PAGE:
Evaluation is based on information from a variety of sources, primarily the following:
Student teaching handbooks, student teaching syllabi, and other documents that describe program policies and practices during student teaching, residency, or the first year in the classroom (for non-traditional programs where participants are teachers of record)
Applications filled out by prospective mentor/cooperating teachers
Forms returned to programs by school districts with information about prospective mentor/cooperating teachers
Correspondence between programs and school districts during the process of selecting mentor/cooperating teachers
Contracts between programs and the school districts where program participants are placed for student teaching, residency, or the first year in the classroom (for non-traditional programs where participants are teachers of record)
Programs are asked to provide the documents listed above. Once they are assembled, a team of analysts reads them to collect information on 1) whether each program's clinical experiences include a period of student teaching or residency, 2) how often supervisors are required to observe candidates during clinical experiences, and 3) what role the program plays in the selection of mentor teachers.
To be hired, the analysts who work on this standard must complete a rigorous assessment of their analytical ability, which only 12% of applicants satisfy. Analysts do not begin officially rating programs until they can complete practice ratings with at least 90% agreement to experienced raters' work. To ensure consistent interrater reliability, 20% of programs are randomly selected for a second evaluation, and scoring variances are periodically assessed. Analysts may be asked to complete additional training if scoring variances are greater than 10%.
Length and Intensity of Student Teaching or Residency
For this evaluation, student teaching or residency is defined as an extended experience in which future teachers spend time in an experienced teacher's classroom.
When identifying the length of student teaching or residency, analysts look for the number of weeks during the program's final year when teacher candidates spend the equivalent of at least four days per week in an experienced teacher's classroom.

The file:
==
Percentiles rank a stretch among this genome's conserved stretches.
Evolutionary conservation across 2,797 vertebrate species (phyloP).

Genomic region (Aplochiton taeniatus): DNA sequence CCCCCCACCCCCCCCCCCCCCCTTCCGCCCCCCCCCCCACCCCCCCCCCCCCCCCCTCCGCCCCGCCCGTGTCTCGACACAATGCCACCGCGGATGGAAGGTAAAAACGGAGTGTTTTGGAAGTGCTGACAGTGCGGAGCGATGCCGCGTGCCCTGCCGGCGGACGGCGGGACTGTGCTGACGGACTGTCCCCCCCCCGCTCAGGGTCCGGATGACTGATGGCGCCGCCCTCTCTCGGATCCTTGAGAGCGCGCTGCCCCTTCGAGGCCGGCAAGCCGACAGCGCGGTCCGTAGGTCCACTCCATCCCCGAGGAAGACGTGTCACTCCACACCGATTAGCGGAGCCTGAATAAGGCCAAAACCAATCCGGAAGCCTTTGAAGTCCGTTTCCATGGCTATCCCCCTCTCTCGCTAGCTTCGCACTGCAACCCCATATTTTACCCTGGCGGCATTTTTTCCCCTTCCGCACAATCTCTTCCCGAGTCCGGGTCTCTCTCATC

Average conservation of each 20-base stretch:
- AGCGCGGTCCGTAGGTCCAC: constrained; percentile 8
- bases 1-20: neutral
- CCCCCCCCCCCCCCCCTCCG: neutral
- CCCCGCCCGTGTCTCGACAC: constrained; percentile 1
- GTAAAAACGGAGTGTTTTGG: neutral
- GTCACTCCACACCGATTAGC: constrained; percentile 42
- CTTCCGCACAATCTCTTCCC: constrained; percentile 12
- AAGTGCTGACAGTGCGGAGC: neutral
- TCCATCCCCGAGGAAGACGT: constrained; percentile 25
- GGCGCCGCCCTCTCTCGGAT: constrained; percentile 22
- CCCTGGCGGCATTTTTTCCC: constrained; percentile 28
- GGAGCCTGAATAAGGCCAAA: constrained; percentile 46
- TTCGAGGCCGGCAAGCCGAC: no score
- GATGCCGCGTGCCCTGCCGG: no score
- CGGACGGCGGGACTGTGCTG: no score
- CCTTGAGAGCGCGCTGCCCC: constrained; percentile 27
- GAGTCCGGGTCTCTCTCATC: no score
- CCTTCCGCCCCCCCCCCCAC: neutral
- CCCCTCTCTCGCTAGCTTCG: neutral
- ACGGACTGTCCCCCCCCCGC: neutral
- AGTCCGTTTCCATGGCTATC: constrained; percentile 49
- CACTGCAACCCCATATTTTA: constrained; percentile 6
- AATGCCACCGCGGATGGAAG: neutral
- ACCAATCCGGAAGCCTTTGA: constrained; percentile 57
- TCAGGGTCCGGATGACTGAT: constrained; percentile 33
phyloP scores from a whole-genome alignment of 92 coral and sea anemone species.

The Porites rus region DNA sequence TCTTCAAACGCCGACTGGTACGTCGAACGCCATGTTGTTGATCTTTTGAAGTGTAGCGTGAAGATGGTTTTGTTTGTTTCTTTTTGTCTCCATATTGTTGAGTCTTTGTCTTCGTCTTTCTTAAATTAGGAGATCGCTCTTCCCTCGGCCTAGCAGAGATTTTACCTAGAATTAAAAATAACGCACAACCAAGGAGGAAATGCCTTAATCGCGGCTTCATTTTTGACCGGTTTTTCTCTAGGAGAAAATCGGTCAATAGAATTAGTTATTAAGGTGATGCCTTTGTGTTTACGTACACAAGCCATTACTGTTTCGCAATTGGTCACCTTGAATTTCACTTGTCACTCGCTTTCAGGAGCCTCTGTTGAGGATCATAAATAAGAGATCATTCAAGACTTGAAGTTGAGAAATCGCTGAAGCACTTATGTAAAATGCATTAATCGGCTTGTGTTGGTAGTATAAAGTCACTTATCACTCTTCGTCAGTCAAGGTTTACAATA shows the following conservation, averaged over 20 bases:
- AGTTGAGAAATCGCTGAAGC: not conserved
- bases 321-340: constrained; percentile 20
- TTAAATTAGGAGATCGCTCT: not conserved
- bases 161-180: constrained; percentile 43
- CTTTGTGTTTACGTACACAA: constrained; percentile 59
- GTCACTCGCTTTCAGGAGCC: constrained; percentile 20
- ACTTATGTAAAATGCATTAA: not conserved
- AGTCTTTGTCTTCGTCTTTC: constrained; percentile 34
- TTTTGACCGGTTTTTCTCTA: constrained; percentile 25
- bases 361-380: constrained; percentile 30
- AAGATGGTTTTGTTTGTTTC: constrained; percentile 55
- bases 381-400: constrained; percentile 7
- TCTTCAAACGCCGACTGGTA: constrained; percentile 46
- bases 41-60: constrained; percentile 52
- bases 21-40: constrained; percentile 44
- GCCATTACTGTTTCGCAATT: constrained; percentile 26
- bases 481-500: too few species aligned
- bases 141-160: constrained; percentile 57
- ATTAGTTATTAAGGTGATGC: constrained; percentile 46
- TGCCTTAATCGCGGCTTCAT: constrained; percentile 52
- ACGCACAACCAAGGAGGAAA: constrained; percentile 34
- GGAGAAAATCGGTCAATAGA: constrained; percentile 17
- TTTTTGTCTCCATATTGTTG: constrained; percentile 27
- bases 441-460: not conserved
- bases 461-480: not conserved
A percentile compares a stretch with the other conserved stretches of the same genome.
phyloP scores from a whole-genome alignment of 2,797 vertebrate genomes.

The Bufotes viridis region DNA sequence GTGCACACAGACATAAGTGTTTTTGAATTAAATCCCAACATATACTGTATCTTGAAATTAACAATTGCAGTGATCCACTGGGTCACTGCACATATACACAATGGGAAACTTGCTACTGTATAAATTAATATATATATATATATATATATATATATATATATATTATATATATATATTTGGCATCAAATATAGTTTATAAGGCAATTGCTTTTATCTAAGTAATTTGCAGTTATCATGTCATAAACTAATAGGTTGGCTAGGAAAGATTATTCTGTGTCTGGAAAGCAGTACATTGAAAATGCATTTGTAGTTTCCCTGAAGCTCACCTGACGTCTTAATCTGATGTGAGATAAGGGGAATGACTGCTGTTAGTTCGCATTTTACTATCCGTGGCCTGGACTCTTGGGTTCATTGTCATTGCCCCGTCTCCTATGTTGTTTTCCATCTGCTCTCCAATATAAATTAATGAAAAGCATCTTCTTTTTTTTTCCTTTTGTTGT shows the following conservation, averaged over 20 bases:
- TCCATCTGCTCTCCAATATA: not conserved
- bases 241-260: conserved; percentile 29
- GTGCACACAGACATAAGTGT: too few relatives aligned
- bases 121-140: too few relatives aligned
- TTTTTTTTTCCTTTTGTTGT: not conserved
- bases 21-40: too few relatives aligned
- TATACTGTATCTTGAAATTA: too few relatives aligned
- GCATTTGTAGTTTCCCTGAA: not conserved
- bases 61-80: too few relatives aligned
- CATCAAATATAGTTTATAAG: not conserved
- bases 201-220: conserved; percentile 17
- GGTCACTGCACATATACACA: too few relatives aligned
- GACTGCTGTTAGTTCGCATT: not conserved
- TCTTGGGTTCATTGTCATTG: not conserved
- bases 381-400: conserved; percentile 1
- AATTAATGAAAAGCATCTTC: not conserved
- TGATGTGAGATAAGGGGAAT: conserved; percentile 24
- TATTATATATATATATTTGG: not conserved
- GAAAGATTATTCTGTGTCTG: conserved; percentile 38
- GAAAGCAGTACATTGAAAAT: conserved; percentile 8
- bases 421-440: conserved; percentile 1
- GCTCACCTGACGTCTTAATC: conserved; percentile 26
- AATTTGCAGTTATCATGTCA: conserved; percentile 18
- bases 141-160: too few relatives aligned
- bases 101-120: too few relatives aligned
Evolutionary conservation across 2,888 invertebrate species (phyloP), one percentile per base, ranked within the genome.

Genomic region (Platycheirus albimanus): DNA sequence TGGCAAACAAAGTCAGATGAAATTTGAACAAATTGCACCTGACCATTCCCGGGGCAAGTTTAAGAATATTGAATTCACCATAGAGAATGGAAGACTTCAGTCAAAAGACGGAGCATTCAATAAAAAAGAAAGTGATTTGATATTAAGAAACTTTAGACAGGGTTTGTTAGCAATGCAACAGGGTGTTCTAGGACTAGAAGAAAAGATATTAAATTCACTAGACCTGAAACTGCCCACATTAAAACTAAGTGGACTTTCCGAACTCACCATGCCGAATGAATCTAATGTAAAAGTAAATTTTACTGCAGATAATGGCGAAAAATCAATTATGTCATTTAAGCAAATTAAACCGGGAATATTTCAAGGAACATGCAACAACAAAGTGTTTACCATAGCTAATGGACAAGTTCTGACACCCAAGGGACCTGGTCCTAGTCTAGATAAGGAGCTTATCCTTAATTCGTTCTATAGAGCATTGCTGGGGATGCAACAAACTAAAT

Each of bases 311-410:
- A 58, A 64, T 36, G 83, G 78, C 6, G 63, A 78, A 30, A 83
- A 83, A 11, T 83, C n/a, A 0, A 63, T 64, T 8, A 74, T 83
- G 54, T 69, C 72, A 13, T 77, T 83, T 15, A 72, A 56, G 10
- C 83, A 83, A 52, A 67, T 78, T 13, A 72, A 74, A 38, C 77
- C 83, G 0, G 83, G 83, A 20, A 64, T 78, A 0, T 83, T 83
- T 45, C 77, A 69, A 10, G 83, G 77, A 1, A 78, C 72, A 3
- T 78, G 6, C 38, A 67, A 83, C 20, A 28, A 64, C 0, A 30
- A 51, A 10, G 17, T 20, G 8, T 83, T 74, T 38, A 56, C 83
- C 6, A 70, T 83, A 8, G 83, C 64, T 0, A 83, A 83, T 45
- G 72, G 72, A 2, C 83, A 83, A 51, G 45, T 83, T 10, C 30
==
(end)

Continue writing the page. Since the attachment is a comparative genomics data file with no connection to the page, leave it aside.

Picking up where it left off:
Written Feedback Based on Observations
Observations are counted if they occur during the final semester of student teaching, residency, or the equivalent. For non-traditional programs, they are counted if they occur during the first semester in which participants are teachers of record. Only observations conducted by program supervisors and that are accompanied by written feedback are relevant.
If a program does not require that written feedback is provided after each observation, analysts count the number of times that feedback based on observations is provided through a midterm and final evaluation.
Selection of Cooperating/Mentor Teachers
Recognizing that selection of mentor/cooperating teachers is a cooperative process which appropriately involves both programs and their school district partners, analysts check that programs play an active role in this process. Specifically, analysts determine whether programs collect enough information on mentors to confirm that they possess the necessary skills. This process can be accomplished in many ways: Asking cooperating teachers to fill out an application or requesting that principals comment on the skills of teachers they nominate are the most common. However, it's not enough for a principal to check "yes" or "no" on a list of criteria.
The range of relevant qualifications for which mentor teachers could be screened by programs is broad, and can include mentorship training, instructional skills, or classroom management ability. However, these qualifications must go beyond minimum standards, such as three years of experience or holding an appropriate certification. Programs are given additional credit for screening mentor teachers for demonstrated mentorship ability and instructional skills, as shown by the teacher's positive impact on students' learning.
Precise requirements for mentor teachers guide the selection process, so analysts also track whether program criteria for mentor teachers state that they should be both strong mentors of adults and highly effective instructors. However, this is not factored into overall grades.
In previous iterations of the Teacher Prep Review, traditional programs were evaluated under the Student Teaching standard and non-traditional programs under the Supervised Practice Standard. The Clinical Practice standard unifies these two standards.